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Schneider Electric Unveils Data Center Power Modules
Schneider Electric Unveils Data Center Power Modules

By Barry Levine
June 9, 2014 10:55AM

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The Schneider Electric power modules are intended to increase speed of deployment through simplified building design options, and the various module options and configurations are applicable to both greenfield and brownfield data centers. Schneider said the modules can be configured to fit a specific tier, scale, and cost requirement.
 



Data centers have some of the most demanding electrical requirements imaginable and Schneider Electric has some new, modular solutions to help. The company described its new, modular approach as "revolutionary" in terms of the flexibility and customization options it provides.

The offering, based on the company's Reference Design 21, uses modular units that can be scaled from 200kW to 3.6MW, and that can be implemented in a piecemeal fashion.

The modules employ new, prefabricated 1200kW (600kW + 600kW) Facility Power Skids and EcoBreeze Air Economizers. The Skids contain universal power supplies, switchgear and management software, which Schneider said "makes it easy to go from 2N to N or N+1 configuration with double the power capacity." The company said the cooling plant was designed to be an extremely efficient air delivery system.

Reducing TCO

Joe Reele, Schneider Electric vice president, said in a statement that the current business environment "is causing a rapidly growing demand for more flexible, scalable and quickly deployable data centers, leaving many businesses asking how they will meet this need while reducing total cost of ownership."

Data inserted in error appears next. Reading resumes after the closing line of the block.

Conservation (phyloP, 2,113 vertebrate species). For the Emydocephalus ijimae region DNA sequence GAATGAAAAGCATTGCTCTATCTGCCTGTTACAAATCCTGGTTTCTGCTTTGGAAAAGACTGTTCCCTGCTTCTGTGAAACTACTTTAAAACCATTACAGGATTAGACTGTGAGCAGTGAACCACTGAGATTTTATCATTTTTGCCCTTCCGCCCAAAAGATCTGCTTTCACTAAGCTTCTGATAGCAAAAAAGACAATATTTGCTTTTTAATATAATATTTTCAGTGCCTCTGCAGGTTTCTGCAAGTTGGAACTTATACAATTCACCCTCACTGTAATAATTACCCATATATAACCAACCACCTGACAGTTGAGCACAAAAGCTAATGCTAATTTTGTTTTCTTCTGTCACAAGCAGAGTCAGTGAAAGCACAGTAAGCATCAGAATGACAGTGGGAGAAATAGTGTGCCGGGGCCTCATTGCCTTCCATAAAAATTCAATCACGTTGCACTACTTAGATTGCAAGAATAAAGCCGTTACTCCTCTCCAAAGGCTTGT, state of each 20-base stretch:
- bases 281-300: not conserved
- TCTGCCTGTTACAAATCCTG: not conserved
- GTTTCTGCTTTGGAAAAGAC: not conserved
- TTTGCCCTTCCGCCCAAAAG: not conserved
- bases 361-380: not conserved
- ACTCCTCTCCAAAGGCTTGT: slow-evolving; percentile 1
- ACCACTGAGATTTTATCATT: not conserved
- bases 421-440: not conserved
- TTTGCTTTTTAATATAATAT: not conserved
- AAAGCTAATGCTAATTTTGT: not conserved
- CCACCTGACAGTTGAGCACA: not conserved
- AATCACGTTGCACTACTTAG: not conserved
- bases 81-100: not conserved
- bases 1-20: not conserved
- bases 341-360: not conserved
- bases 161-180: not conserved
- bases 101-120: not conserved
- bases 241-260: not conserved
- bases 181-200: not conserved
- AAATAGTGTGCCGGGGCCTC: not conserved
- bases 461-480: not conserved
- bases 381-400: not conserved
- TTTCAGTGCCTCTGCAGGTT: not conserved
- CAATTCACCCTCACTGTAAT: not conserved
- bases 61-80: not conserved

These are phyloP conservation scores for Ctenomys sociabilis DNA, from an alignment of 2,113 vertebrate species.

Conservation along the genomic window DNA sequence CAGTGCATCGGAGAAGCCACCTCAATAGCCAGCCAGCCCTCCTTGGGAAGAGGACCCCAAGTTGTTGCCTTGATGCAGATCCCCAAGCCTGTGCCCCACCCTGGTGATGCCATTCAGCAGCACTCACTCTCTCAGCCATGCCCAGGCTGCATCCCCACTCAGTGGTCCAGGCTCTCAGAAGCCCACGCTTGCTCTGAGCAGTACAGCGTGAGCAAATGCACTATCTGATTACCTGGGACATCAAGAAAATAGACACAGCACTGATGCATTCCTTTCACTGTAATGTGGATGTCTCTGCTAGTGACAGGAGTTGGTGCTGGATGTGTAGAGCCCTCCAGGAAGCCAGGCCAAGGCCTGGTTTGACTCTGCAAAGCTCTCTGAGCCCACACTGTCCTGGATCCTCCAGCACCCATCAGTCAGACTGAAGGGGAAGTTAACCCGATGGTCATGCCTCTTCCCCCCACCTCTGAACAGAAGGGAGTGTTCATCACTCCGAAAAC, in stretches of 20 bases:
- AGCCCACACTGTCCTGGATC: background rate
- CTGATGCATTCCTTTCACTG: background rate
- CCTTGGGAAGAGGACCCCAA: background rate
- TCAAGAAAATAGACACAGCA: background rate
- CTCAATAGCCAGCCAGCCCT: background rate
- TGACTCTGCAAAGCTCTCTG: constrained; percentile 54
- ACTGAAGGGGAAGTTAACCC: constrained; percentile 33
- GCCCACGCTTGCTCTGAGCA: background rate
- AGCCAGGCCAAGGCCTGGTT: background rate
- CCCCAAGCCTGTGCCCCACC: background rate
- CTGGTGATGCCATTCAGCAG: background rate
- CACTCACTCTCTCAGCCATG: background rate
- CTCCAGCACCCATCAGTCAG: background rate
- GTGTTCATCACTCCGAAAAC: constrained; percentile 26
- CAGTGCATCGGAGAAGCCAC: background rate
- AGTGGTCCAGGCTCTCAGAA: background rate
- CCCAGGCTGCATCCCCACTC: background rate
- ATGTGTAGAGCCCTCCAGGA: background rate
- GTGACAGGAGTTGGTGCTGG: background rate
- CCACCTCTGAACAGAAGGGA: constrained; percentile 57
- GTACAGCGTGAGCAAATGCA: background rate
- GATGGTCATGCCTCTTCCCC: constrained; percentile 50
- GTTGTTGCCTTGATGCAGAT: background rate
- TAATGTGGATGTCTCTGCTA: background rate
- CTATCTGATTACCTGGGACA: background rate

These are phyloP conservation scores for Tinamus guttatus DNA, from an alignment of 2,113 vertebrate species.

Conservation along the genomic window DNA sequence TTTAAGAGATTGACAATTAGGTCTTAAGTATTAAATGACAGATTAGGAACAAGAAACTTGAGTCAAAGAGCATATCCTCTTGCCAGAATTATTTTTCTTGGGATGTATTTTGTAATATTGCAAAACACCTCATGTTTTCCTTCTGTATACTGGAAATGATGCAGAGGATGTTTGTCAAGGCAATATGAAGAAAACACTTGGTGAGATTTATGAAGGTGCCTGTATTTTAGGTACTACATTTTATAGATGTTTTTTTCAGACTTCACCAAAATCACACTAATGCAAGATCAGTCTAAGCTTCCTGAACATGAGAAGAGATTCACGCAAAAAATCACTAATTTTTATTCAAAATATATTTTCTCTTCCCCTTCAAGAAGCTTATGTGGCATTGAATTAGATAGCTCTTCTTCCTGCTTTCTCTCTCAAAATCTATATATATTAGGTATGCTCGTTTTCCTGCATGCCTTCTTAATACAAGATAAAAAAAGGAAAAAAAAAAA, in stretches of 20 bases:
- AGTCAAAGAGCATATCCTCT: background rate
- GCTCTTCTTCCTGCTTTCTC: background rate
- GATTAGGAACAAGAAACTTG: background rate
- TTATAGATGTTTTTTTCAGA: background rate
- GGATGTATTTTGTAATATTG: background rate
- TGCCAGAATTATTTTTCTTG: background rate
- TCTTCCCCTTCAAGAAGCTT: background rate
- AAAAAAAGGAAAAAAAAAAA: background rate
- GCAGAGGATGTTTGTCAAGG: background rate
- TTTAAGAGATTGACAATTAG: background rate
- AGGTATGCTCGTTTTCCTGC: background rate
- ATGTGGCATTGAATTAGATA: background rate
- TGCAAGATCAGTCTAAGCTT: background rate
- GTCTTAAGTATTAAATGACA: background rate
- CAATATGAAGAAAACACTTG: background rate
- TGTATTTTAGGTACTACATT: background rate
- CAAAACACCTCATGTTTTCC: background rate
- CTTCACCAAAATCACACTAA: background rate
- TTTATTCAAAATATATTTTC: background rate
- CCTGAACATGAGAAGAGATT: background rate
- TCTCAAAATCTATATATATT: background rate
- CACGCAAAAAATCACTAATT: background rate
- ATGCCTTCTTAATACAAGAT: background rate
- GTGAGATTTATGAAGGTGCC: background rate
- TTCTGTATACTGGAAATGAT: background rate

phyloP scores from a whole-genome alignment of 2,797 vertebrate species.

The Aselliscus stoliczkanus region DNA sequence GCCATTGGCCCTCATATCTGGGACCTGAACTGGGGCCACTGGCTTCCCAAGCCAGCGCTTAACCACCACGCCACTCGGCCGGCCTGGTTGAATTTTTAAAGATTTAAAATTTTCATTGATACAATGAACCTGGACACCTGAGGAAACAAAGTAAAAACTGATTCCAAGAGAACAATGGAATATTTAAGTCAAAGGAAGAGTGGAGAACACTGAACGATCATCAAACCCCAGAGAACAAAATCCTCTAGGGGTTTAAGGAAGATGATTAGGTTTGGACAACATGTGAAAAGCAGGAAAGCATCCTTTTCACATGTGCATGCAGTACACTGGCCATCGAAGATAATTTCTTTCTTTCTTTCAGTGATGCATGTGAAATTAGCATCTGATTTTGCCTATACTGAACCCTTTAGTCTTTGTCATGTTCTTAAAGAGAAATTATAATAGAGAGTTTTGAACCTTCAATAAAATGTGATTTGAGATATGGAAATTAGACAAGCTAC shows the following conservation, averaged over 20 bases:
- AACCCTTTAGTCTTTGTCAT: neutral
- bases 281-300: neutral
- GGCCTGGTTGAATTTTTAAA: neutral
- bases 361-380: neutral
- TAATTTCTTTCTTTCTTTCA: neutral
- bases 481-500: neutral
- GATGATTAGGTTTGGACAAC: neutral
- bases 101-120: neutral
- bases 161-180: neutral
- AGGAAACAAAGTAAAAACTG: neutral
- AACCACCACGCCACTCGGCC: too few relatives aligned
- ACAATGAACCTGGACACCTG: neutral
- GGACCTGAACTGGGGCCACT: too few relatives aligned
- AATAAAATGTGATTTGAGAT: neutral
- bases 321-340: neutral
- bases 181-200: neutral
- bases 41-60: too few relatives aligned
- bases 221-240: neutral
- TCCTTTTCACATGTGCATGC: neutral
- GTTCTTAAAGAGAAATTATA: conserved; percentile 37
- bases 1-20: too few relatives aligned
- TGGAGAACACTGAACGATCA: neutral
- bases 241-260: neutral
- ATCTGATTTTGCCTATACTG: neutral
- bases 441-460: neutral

He added that Schneider's flexible design approach "provides data center managers with the customizable design guidance they need to quickly right-size their facility without excessive capital overlay or risk, at a cost-per-KW entry point that is below industry standards."

The modules are intended to increase speed of deployment through simplified building design options, and the various module options and configurations are applicable to both greenfield and brownfield data centers. The company also said that the modules' components can be configured to fit a specific tier, scale, and cost requirement of a given data center.

Right-sizing the data center, the company said, results in capital spending reductions that do not need new construction or retrofits, and the factory-tested prefabricated units are intended to take the guesswork out of efficiency, compliance and safety.

APC and Schneider

Paris-based Schneider Electric bought New England-based APC in 2007 for $6.1 billion.

APC, noted Laura DiDio of industry research firm Information Technology Intelligence Consulting, "is a very established brand with a proven track record that is known for its UPSes [universal power supplies]." At the time of the acquisition, Bloomberg News said that Schneider, the largest supplier in the world of circuit breakers and a leader in electricity management, would double its sales of electrical-surge protectors and emergency power systems.

DiDio described the new modular offering as "a very smart, savvy approach [because] the whole idea of the cloud is service on demand -- not only on-demand computing services, but on-demand power."

DiDio said that, especially for data centers that support cloud services, "you have to have flexibility." As data centers are adopting a physical and virtual modular approach to computing capability, she said, so a more modular approach to electrical power is similarly beginning to evolve.

"Plant facility managers and IT management," she said, want to hear that new additions are "easily configurable."
 

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